Macnab, Sharon Lynne “Sherry”

On July 29, 2020 Sharon Lynne “Sherry” (Chynoweth) Macnab passed away peacefully at the age of 86 in Edmonton, Alberta. Sherry lived a full life of faith, bringing people together, taking joy in the happiness of others, and living life with an enthusiasm and warmth that brightened any room she entered.
Sherry will be deeply missed by her husband of 64 years, Ross Macnab; their three children: Carol (Ron Rault), Sandy Hansen, Bruce (Kathryn Ruckman); six grandchildren; and eight great-grandchildren. She will also be deeply missed by little sister Dawn Fortson of Fairfield Glade, Tennessee; nieces and nephews; and many friends.
Sherry’s sharp mind and curiosity fueled her many interests, hobbies, volunteering, and gave her the adventurous spirit to travel the world. Sherry was a teacher, an accomplished Bridge player and a powerful and elegant swimmer who taught all her children, grandchildren, and 2 future Olympic medalists how to swim.
Born in Laurium, Michigan on May 1, 1934 Sherry (Sharon) Chynoweth Macnab is predeceased by father Harold, mother Marion (Quello), sister Gerry DeWitt, and brother Dennis. Sherry was born and raised on the shores of Lake Superior in Michigan’s Upper Peninsula. The family moved to Greater Detroit in her teenage years, where she attended Redford High and later the University of Michigan in Ann Arbor, graduating in 1956.
While at Michigan, Sherry met Ross Macnab of Montreal, and they married in 1956. After spending time in Lansing and Montreal, they moved to Edmonton in 1963. Here among so much else, she taught school, raised a family, perfected her Christmas spirit, and spread never heard before Upper Peninsula colloquialisms. Sherry loved family and friends warmly, laughed heartily, and made every day a bit more fun for those around her. In retirement, Sherry and Ross wintered for many years in Palm Springs, California, where they made many friends and lavished attention on their grandchildren.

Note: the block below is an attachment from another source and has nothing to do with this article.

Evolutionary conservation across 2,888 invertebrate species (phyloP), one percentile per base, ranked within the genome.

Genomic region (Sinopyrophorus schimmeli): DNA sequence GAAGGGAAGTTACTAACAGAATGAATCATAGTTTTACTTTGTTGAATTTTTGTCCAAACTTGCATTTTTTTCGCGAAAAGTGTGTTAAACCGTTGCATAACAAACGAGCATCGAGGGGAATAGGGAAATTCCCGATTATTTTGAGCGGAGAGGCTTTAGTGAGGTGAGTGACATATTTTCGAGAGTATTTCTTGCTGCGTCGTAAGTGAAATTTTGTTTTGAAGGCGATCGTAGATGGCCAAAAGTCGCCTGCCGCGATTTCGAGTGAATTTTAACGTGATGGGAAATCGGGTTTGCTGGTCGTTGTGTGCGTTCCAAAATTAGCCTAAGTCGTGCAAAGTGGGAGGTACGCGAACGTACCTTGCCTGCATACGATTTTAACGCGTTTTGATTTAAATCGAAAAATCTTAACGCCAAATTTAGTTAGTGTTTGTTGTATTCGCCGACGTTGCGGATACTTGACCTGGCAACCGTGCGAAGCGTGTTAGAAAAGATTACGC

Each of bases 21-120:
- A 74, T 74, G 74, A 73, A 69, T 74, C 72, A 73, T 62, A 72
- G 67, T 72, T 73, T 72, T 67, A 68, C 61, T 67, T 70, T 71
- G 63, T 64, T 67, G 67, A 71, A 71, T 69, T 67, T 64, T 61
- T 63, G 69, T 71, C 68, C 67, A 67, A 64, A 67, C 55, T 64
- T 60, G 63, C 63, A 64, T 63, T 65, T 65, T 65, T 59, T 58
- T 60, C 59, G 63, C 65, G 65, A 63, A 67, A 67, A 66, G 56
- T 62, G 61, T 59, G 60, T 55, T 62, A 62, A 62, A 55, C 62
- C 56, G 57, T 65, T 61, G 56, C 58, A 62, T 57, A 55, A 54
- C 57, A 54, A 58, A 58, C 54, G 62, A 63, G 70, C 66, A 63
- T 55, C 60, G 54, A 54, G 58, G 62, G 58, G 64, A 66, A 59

The family would like to thank the management and staff of the Lifestyle Care Centre in Leduc, Alberta where she lived for the last seven years. The dedicated and loving care of daughter Sandy and Centre staff enabled Sherry to shine through her long battle with Alzheimer’s/Dementia.
Announcement of a service to follow.
In lieu of flowers, please donate to the Alzheimer and Dementia Society of Alberta and the Northwest Territories.

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It has taken me awhile to be able to write this, but here it is.

Family was so important to my mom, she was the glue that held us together. My mom was a happy person and she wanted everyone else to be happy too. She was never petty and never spoke unkindly of others, even if they deserved it. My mom taught me to treat others the way you would like to be treated and to imagine yourself in the same situation so you could better understand where they were coming from.

My mom loved being around people. She loved going out and she loved entertaining. She took gourmet cooking classes, flower arranging, she curled and played softball. She played bridge. She canvased for the Heart and Stroke Foundation and worked blood drives for the Red Cross. She looked forward to spending much of the winter in Palm Springs for swimming, golfing and seeing a whole different group of friends.

My mom loved watching my brother, Bruce, play hockey. If you walked into an arena while my brother was playing you didn’t even need to look around, you just followed her voice to find where the family was sitting